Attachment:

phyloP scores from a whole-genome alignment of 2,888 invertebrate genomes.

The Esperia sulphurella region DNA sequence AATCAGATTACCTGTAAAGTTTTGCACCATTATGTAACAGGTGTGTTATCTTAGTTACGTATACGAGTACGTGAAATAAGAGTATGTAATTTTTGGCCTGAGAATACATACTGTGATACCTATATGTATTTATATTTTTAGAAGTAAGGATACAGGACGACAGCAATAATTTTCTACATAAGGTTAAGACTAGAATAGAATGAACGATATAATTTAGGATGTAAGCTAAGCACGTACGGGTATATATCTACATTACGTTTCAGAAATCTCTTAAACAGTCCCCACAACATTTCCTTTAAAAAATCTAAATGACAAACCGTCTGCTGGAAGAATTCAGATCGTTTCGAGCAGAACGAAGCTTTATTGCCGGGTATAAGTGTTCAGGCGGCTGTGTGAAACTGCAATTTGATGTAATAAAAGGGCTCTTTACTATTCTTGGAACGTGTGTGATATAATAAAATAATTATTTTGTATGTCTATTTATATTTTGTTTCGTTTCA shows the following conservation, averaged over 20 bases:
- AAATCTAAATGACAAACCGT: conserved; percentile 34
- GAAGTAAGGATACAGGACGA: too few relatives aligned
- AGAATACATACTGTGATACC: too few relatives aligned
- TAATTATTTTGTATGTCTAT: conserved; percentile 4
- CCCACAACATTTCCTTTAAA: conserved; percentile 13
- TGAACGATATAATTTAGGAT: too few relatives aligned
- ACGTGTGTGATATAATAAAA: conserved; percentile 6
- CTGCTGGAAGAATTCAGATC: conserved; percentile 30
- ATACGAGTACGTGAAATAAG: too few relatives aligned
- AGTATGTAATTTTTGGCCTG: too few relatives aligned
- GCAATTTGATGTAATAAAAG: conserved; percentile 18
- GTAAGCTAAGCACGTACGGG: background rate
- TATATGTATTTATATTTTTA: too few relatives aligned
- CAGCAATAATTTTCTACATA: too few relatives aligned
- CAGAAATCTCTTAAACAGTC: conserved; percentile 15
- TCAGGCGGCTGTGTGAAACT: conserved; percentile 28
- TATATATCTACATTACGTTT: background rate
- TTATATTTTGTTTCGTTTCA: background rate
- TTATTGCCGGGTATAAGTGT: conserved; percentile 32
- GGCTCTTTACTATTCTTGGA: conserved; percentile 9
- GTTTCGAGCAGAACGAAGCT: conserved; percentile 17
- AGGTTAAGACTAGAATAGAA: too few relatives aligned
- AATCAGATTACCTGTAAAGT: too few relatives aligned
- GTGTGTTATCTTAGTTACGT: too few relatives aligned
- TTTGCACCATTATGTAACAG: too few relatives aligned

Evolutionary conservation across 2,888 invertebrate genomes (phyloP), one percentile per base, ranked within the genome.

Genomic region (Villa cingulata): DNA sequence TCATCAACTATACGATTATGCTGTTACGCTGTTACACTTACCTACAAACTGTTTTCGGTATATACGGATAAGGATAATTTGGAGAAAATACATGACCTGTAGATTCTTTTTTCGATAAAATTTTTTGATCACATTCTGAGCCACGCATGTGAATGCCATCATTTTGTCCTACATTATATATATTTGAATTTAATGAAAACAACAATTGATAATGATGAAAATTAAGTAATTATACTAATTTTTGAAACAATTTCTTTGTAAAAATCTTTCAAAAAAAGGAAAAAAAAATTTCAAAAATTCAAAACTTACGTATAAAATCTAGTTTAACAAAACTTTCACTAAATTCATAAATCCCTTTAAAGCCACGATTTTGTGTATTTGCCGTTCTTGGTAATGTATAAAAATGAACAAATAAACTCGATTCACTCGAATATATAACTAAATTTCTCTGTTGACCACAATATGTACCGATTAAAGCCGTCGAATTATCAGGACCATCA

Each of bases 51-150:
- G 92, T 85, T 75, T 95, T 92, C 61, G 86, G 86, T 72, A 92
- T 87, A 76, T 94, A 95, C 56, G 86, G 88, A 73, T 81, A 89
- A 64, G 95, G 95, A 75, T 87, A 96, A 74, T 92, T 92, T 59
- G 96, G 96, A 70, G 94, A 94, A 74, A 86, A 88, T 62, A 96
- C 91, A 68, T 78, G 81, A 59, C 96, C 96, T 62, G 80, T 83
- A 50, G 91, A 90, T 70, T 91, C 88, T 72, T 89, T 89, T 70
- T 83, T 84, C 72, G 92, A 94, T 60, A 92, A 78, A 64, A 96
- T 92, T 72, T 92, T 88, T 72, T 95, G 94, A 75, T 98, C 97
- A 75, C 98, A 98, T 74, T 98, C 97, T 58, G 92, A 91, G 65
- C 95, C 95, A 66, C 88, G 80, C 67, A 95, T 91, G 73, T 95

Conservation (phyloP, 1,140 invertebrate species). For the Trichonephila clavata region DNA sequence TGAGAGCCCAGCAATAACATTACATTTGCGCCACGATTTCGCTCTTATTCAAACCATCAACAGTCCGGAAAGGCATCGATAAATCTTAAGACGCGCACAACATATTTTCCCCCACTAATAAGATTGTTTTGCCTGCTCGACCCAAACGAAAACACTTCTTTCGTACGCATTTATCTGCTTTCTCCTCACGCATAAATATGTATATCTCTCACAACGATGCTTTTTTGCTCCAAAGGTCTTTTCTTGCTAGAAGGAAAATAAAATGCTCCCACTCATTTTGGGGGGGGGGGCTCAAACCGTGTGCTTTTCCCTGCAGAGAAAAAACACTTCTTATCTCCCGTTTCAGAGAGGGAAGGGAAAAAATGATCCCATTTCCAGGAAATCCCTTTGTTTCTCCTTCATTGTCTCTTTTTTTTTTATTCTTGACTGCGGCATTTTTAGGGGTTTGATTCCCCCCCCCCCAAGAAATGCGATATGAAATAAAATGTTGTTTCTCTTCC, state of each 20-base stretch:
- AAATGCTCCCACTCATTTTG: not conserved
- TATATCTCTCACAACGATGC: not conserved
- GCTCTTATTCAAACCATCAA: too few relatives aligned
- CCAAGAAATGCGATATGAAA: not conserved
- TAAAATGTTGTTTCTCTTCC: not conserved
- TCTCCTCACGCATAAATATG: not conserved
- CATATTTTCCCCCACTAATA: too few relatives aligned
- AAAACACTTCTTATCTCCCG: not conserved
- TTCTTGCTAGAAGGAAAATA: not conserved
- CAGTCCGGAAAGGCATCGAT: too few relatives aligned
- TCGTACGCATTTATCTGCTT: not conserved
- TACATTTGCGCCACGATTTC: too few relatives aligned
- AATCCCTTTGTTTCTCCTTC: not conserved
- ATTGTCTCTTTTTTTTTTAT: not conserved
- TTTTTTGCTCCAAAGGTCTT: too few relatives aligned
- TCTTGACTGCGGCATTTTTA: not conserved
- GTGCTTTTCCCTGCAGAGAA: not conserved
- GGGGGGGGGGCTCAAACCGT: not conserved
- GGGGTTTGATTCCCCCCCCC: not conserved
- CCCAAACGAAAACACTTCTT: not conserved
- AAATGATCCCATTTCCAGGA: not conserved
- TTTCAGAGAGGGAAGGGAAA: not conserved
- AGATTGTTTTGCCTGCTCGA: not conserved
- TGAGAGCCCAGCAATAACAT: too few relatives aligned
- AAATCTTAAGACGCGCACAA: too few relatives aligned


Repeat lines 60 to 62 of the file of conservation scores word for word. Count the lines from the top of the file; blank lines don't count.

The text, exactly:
- GGGGTTTGATTCCCCCCCCC: not conserved
- CCCAAACGAAAACACTTCTT: not conserved
- AAATGATCCCATTTCCAGGA: not conserved